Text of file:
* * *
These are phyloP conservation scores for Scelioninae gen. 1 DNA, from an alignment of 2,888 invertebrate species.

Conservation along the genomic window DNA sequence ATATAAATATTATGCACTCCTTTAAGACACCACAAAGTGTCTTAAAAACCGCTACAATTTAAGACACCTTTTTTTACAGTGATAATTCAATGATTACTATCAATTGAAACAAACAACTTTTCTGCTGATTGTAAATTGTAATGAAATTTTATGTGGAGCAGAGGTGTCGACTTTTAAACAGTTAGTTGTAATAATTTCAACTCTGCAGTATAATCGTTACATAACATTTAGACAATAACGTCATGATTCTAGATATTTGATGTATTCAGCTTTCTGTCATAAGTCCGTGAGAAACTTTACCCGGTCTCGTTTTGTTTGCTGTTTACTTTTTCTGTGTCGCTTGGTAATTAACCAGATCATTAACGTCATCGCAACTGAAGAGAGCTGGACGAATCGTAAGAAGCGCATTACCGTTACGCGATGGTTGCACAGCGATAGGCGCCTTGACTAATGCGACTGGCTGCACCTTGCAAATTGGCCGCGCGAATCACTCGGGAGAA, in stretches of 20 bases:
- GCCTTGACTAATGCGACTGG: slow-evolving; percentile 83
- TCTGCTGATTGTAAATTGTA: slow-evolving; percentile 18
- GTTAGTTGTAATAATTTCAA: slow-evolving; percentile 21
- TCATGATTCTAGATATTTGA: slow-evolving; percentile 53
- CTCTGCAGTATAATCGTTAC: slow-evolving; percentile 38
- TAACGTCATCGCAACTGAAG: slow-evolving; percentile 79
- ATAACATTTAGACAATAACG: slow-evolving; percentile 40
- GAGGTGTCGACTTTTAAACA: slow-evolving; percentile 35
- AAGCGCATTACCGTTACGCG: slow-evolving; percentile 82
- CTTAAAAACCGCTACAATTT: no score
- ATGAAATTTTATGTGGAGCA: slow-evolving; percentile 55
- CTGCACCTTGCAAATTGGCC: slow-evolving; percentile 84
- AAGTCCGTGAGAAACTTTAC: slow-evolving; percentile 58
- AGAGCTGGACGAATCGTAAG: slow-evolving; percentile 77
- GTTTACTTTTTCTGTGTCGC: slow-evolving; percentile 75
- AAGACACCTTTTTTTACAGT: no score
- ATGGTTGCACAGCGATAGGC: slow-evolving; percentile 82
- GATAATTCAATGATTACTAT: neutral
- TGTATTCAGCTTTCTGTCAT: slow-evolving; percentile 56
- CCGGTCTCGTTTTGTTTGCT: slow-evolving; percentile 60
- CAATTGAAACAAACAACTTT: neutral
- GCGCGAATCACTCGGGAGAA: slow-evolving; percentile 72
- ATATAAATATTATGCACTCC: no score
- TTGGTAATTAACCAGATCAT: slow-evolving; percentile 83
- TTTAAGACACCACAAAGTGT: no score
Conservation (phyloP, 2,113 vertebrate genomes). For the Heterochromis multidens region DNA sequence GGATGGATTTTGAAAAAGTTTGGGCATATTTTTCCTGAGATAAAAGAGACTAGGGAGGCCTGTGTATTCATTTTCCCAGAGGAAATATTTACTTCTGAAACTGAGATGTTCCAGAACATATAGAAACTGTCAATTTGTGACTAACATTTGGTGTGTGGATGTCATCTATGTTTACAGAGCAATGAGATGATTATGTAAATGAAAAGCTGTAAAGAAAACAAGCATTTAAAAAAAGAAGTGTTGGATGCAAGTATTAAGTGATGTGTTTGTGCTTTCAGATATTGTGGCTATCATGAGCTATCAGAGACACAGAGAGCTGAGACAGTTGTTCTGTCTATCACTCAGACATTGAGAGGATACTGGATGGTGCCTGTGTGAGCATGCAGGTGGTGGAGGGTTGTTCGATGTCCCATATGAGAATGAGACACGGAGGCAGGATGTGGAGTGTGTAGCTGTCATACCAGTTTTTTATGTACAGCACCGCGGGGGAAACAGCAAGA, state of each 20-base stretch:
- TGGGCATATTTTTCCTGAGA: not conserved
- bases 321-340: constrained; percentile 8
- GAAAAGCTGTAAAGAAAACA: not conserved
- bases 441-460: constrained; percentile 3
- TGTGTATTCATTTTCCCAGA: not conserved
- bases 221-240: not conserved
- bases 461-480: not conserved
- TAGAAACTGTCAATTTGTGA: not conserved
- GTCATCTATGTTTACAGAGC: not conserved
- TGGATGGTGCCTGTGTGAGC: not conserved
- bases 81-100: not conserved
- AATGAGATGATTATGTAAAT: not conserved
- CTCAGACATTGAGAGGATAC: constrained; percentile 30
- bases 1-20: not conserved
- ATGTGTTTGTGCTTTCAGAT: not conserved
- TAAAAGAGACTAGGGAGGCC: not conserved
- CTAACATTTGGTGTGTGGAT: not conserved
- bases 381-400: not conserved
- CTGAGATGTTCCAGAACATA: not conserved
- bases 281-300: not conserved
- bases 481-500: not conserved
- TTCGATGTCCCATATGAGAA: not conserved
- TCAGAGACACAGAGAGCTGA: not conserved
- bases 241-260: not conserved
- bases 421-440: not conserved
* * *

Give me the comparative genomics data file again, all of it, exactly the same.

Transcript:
These are phyloP conservation scores for Scelioninae gen. 1 DNA, from an alignment of 2,888 invertebrate species.

Conservation along the genomic window DNA sequence ATATAAATATTATGCACTCCTTTAAGACACCACAAAGTGTCTTAAAAACCGCTACAATTTAAGACACCTTTTTTTACAGTGATAATTCAATGATTACTATCAATTGAAACAAACAACTTTTCTGCTGATTGTAAATTGTAATGAAATTTTATGTGGAGCAGAGGTGTCGACTTTTAAACAGTTAGTTGTAATAATTTCAACTCTGCAGTATAATCGTTACATAACATTTAGACAATAACGTCATGATTCTAGATATTTGATGTATTCAGCTTTCTGTCATAAGTCCGTGAGAAACTTTACCCGGTCTCGTTTTGTTTGCTGTTTACTTTTTCTGTGTCGCTTGGTAATTAACCAGATCATTAACGTCATCGCAACTGAAGAGAGCTGGACGAATCGTAAGAAGCGCATTACCGTTACGCGATGGTTGCACAGCGATAGGCGCCTTGACTAATGCGACTGGCTGCACCTTGCAAATTGGCCGCGCGAATCACTCGGGAGAA, in stretches of 20 bases:
- GCCTTGACTAATGCGACTGG: slow-evolving; percentile 83
- TCTGCTGATTGTAAATTGTA: slow-evolving; percentile 18
- GTTAGTTGTAATAATTTCAA: slow-evolving; percentile 21
- TCATGATTCTAGATATTTGA: slow-evolving; percentile 53
- CTCTGCAGTATAATCGTTAC: slow-evolving; percentile 38
- TAACGTCATCGCAACTGAAG: slow-evolving; percentile 79
- ATAACATTTAGACAATAACG: slow-evolving; percentile 40
- GAGGTGTCGACTTTTAAACA: slow-evolving; percentile 35
- AAGCGCATTACCGTTACGCG: slow-evolving; percentile 82
- CTTAAAAACCGCTACAATTT: no score
- ATGAAATTTTATGTGGAGCA: slow-evolving; percentile 55
- CTGCACCTTGCAAATTGGCC: slow-evolving; percentile 84
- AAGTCCGTGAGAAACTTTAC: slow-evolving; percentile 58
- AGAGCTGGACGAATCGTAAG: slow-evolving; percentile 77
- GTTTACTTTTTCTGTGTCGC: slow-evolving; percentile 75
- AAGACACCTTTTTTTACAGT: no score
- ATGGTTGCACAGCGATAGGC: slow-evolving; percentile 82
- GATAATTCAATGATTACTAT: neutral
- TGTATTCAGCTTTCTGTCAT: slow-evolving; percentile 56
- CCGGTCTCGTTTTGTTTGCT: slow-evolving; percentile 60
- CAATTGAAACAAACAACTTT: neutral
- GCGCGAATCACTCGGGAGAA: slow-evolving; percentile 72
- ATATAAATATTATGCACTCC: no score
- TTGGTAATTAACCAGATCAT: slow-evolving; percentile 83
- TTTAAGACACCACAAAGTGT: no score
Conservation (phyloP, 2,113 vertebrate genomes). For the Heterochromis multidens region DNA sequence GGATGGATTTTGAAAAAGTTTGGGCATATTTTTCCTGAGATAAAAGAGACTAGGGAGGCCTGTGTATTCATTTTCCCAGAGGAAATATTTACTTCTGAAACTGAGATGTTCCAGAACATATAGAAACTGTCAATTTGTGACTAACATTTGGTGTGTGGATGTCATCTATGTTTACAGAGCAATGAGATGATTATGTAAATGAAAAGCTGTAAAGAAAACAAGCATTTAAAAAAAGAAGTGTTGGATGCAAGTATTAAGTGATGTGTTTGTGCTTTCAGATATTGTGGCTATCATGAGCTATCAGAGACACAGAGAGCTGAGACAGTTGTTCTGTCTATCACTCAGACATTGAGAGGATACTGGATGGTGCCTGTGTGAGCATGCAGGTGGTGGAGGGTTGTTCGATGTCCCATATGAGAATGAGACACGGAGGCAGGATGTGGAGTGTGTAGCTGTCATACCAGTTTTTTATGTACAGCACCGCGGGGGAAACAGCAAGA, state of each 20-base stretch:
- TGGGCATATTTTTCCTGAGA: not conserved
- bases 321-340: constrained; percentile 8
- GAAAAGCTGTAAAGAAAACA: not conserved
- bases 441-460: constrained; percentile 3
- TGTGTATTCATTTTCCCAGA: not conserved
- bases 221-240: not conserved
- bases 461-480: not conserved
- TAGAAACTGTCAATTTGTGA: not conserved
- GTCATCTATGTTTACAGAGC: not conserved
- TGGATGGTGCCTGTGTGAGC: not conserved
- bases 81-100: not conserved
- AATGAGATGATTATGTAAAT: not conserved
- CTCAGACATTGAGAGGATAC: constrained; percentile 30
- bases 1-20: not conserved
- ATGTGTTTGTGCTTTCAGAT: not conserved
- TAAAAGAGACTAGGGAGGCC: not conserved
- CTAACATTTGGTGTGTGGAT: not conserved
- bases 381-400: not conserved
- CTGAGATGTTCCAGAACATA: not conserved
- bases 281-300: not conserved
- bases 481-500: not conserved
- TTCGATGTCCCATATGAGAA: not conserved
- TCAGAGACACAGAGAGCTGA: not conserved
- bases 241-260: not conserved
- bases 421-440: not conserved